The mystery is absolute. The purpose of a religion is to give us healthy ways to live well within the mystery; a healthy religion does not focus on death and what might happen afterwards — no-one can possibly know the other side of death, but no-one should be incited to fear it. A healthy religion helps us to focus on life and gather our capacities to live it well. A religious “truth” can only mean that people have found it be “true” — in the way that a chart or compass bearing is “true”: a religious “truth” can never be more than a touchstone or a pointer; if it becomes an anchor, it is no longer true.
A religion that makes greater claims either imagines a very little “god” that’s itself subject to the greater mystery, or it is obliterating its own only reason for existence: there can be no one, single, “true” religion until there’s no longer a mystery. When there’s no mystery, there’ll be no need for religion. The first sign that a religion is running amok is when it forgets this.
At the age of about 14, I was taken to a Billy Graham rally: it made me think of black and white newsreels of Hitler rallies and street mobs. I recoiled from his manner, his message and his rhetoric, and from religion. What I’d seen was controlling and manipulative, sinister, ugly and bombastic. So, by my 15th birthday, I was a confirmed atheist. That I got bullied for it at the “Christian” boarding school I was sent to pretty much confirmed me in my view that Christians and Nazis were cut from the same unpleasant cloth.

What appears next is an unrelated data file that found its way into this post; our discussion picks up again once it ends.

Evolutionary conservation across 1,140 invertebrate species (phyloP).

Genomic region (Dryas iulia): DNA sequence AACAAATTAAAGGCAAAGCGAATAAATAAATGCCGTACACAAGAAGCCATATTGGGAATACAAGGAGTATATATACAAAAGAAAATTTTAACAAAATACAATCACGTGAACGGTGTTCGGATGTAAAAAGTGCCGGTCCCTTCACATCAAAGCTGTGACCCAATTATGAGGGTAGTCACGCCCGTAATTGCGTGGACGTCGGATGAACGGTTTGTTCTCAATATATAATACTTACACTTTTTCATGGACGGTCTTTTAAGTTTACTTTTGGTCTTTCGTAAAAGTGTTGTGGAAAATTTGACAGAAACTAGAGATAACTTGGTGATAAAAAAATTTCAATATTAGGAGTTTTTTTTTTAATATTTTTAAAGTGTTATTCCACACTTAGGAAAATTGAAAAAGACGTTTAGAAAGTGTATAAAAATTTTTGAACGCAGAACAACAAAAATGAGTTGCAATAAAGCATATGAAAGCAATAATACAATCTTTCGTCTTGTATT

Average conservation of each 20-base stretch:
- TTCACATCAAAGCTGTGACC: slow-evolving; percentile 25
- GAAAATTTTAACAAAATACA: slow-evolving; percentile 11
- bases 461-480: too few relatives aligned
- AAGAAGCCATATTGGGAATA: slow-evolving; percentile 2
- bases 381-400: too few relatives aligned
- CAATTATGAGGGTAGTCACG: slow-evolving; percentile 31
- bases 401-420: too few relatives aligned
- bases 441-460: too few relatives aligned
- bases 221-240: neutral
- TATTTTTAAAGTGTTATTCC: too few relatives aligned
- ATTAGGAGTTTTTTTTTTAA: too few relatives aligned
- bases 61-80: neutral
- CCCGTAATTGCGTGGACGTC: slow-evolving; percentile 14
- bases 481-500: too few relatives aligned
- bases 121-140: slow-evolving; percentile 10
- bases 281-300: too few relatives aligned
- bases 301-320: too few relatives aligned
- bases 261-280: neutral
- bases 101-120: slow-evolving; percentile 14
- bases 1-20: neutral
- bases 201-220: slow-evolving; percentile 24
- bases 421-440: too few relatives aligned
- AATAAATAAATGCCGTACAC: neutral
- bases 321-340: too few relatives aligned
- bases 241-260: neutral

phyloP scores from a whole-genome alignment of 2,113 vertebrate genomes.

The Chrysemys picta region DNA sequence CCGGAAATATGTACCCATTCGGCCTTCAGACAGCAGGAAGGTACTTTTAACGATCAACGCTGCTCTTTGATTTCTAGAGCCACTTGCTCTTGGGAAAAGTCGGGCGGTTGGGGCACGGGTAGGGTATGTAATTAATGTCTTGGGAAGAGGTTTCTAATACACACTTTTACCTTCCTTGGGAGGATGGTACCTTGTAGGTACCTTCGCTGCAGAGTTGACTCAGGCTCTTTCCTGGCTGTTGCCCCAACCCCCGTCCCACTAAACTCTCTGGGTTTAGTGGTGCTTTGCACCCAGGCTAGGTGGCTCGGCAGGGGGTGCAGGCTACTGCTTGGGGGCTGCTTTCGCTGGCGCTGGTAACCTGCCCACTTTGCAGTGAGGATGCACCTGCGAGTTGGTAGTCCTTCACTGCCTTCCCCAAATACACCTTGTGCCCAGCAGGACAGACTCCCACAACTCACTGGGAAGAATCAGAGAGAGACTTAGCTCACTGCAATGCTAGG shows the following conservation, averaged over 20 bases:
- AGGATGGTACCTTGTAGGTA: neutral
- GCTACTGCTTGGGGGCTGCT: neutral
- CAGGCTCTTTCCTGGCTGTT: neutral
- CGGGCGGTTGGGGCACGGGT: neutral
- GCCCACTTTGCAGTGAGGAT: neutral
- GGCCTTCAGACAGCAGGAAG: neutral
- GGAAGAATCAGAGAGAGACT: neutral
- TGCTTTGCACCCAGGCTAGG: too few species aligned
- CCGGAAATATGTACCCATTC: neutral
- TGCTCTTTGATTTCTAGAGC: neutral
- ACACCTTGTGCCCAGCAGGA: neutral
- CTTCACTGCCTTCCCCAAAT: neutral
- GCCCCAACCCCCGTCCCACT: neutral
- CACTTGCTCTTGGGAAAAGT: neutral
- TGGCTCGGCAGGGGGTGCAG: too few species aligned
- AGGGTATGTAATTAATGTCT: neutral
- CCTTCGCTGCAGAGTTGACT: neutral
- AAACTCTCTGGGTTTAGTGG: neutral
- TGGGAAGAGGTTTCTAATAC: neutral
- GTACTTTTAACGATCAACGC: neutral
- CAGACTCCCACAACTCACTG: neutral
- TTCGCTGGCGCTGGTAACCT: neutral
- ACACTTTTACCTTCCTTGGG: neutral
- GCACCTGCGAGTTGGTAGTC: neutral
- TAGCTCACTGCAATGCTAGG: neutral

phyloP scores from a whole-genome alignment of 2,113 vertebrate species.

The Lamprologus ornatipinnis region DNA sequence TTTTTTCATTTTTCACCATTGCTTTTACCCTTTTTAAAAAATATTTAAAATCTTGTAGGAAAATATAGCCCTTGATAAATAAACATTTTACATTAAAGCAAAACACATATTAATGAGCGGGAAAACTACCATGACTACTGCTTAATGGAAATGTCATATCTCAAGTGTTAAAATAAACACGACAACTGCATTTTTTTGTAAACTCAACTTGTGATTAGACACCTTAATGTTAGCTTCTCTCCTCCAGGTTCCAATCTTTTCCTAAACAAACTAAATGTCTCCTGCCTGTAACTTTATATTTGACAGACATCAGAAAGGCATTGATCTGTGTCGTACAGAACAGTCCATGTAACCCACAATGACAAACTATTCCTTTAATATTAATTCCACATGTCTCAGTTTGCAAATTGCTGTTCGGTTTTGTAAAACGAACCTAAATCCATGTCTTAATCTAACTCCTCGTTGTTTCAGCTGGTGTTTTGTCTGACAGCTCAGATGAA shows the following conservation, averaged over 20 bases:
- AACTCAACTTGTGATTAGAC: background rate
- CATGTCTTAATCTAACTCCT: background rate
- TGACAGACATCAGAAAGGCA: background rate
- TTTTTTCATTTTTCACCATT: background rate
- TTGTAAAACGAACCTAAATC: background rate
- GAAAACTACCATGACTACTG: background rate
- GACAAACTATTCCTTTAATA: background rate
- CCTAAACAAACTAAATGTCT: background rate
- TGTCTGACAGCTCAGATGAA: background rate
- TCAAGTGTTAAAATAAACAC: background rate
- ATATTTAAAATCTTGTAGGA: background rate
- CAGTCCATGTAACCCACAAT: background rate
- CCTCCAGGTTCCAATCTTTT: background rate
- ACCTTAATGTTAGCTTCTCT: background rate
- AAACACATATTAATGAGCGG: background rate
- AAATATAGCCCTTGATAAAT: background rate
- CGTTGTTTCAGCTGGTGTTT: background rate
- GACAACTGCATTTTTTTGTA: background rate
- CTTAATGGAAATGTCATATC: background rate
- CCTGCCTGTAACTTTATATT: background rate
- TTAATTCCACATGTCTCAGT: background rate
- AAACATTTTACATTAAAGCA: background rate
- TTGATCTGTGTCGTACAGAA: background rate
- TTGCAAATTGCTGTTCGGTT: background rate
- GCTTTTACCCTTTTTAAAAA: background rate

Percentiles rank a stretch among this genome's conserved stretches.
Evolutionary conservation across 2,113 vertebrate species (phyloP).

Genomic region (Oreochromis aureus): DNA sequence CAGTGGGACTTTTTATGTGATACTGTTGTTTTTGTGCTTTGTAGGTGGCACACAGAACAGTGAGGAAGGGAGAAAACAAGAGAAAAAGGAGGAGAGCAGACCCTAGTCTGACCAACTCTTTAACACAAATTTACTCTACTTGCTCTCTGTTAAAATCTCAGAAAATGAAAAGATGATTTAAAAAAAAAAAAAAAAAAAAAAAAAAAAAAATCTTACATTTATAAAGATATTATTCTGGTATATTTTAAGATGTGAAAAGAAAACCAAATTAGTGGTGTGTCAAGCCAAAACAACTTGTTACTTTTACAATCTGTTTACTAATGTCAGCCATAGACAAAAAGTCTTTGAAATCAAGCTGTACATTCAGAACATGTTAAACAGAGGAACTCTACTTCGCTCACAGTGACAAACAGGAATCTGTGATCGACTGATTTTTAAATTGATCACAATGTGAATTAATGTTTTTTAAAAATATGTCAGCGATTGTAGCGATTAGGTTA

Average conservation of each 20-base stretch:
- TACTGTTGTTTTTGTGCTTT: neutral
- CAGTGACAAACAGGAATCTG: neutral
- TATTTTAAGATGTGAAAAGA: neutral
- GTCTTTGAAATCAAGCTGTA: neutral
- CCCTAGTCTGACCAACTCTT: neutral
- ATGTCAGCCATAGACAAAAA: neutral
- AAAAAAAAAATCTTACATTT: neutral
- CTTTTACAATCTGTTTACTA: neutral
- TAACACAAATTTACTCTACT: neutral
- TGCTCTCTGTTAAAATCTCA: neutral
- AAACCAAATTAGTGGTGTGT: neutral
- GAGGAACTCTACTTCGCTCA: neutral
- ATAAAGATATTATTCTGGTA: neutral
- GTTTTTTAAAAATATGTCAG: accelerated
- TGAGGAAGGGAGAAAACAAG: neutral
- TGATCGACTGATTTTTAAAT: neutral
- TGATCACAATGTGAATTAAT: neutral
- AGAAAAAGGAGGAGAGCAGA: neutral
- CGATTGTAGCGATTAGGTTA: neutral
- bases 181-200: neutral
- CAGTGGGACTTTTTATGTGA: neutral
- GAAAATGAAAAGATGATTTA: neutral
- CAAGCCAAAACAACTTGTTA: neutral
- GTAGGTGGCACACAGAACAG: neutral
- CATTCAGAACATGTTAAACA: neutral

Like most atheists of my acquaintance, I simply saw no need to suppose a god exists… certainly not that loathsome, uniquely male, arbitrary and violent “God” that got off on the blood sacrifice of “his” own “son” and turned a blind eye to atrocity while, at the same time, stooping to answer the prayers of “good” people for parking places. “His” kind of “heaven” would be my kind of hell.
No-one showed me any good reason to ensnare my intellect or my experience in the dictates of texts that had been misconstrued, diluted, misrepresented, exploited and perverted by 2,000 years of centralisation, imperialism, anti-intellectualism, crusading, sectarianism, misogyny, warring, witch burnings, persecution, slave trading, genocide, ethnocide… the “charge sheet” is far too long to repeat here. Atheism held exciting challenges to think critically for myself, to enter into experience, to open to feelings, to be open-minded and curious… to make the most of my capacities and my freedom.